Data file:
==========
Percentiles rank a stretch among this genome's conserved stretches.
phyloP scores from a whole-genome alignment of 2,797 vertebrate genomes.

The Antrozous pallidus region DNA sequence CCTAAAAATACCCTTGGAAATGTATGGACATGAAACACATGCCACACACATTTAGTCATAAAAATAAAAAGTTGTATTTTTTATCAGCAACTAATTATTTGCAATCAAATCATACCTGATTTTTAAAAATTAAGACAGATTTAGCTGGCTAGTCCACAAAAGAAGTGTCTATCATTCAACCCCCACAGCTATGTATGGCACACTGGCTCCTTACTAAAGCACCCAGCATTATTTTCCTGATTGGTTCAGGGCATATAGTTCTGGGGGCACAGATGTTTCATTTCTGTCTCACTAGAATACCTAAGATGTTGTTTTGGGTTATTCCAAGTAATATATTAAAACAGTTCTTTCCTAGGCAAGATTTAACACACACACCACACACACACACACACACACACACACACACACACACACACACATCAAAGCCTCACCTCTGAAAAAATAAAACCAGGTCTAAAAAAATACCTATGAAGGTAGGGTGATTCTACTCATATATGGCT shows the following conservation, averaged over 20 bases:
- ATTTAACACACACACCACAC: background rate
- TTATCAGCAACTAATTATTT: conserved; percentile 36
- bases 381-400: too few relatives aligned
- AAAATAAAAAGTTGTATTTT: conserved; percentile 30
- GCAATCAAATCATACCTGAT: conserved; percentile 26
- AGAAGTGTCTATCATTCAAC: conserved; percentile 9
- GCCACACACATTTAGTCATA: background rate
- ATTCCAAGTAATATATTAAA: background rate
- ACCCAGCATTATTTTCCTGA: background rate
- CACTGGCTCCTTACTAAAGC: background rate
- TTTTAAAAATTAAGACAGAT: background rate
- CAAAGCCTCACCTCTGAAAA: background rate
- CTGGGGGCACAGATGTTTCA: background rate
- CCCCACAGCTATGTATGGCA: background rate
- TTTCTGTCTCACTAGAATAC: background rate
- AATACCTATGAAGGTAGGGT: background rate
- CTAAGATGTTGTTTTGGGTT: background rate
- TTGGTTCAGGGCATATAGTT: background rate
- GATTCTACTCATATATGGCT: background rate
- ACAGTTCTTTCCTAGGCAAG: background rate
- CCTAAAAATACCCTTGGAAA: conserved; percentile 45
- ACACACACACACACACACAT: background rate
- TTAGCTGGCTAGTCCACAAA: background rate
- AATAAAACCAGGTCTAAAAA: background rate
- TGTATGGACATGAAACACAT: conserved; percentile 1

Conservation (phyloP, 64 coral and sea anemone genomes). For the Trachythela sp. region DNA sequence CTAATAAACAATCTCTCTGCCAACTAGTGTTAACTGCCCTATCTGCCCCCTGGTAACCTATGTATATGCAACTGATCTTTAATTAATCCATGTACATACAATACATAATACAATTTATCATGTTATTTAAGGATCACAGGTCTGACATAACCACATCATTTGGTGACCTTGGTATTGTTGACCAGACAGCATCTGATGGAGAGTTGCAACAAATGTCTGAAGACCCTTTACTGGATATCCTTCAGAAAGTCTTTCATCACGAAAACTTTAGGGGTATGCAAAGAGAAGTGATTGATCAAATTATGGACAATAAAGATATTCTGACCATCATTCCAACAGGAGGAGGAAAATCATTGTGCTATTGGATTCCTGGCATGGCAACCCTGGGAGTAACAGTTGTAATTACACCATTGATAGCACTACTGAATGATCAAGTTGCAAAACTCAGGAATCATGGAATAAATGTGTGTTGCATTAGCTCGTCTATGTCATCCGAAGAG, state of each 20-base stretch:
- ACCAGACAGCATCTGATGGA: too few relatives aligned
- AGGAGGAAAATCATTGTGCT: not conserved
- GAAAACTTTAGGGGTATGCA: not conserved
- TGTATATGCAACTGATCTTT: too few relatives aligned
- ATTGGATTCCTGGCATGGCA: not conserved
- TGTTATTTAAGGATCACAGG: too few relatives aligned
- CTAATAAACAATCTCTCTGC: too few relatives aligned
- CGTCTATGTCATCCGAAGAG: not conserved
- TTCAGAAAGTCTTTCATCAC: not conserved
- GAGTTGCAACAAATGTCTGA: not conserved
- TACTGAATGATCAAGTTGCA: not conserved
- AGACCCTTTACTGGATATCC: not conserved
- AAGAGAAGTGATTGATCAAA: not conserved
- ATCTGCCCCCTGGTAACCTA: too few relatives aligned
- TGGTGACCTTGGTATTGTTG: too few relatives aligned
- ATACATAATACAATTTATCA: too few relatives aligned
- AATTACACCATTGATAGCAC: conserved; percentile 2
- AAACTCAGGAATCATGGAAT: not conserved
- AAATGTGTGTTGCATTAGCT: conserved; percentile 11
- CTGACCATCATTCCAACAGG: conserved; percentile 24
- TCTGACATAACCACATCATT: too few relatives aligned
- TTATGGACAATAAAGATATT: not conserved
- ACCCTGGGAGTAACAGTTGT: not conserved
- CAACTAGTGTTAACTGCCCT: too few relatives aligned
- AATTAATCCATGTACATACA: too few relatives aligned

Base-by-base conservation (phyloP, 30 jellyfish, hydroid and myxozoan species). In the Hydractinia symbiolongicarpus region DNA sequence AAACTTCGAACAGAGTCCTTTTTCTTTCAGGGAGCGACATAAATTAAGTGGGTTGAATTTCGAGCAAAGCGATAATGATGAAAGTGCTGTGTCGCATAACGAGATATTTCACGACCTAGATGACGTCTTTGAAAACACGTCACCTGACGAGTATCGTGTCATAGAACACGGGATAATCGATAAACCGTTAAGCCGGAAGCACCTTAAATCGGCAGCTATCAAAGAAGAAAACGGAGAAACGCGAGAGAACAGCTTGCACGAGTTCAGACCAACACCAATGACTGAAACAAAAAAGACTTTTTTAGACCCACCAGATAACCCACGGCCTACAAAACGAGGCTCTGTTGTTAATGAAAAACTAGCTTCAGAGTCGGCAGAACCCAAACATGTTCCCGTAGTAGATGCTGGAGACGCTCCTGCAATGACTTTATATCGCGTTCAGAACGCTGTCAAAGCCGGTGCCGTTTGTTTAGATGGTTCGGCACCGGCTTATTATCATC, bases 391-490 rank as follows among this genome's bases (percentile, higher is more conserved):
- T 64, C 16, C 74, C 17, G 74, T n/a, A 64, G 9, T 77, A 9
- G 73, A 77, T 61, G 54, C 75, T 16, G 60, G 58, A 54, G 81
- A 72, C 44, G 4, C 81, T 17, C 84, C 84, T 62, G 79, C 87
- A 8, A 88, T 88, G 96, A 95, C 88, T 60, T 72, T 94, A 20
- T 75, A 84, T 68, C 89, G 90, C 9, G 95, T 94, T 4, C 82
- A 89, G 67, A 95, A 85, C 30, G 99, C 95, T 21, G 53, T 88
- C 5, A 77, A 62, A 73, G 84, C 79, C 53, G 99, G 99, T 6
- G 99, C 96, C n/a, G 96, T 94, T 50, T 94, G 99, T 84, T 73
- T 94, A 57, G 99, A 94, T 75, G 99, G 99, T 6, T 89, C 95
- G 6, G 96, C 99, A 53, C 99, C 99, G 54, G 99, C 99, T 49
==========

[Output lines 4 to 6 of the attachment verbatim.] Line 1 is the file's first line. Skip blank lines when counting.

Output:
- ATTTAACACACACACCACAC: background rate
- TTATCAGCAACTAATTATTT: conserved; percentile 36
- bases 381-400: too few relatives aligned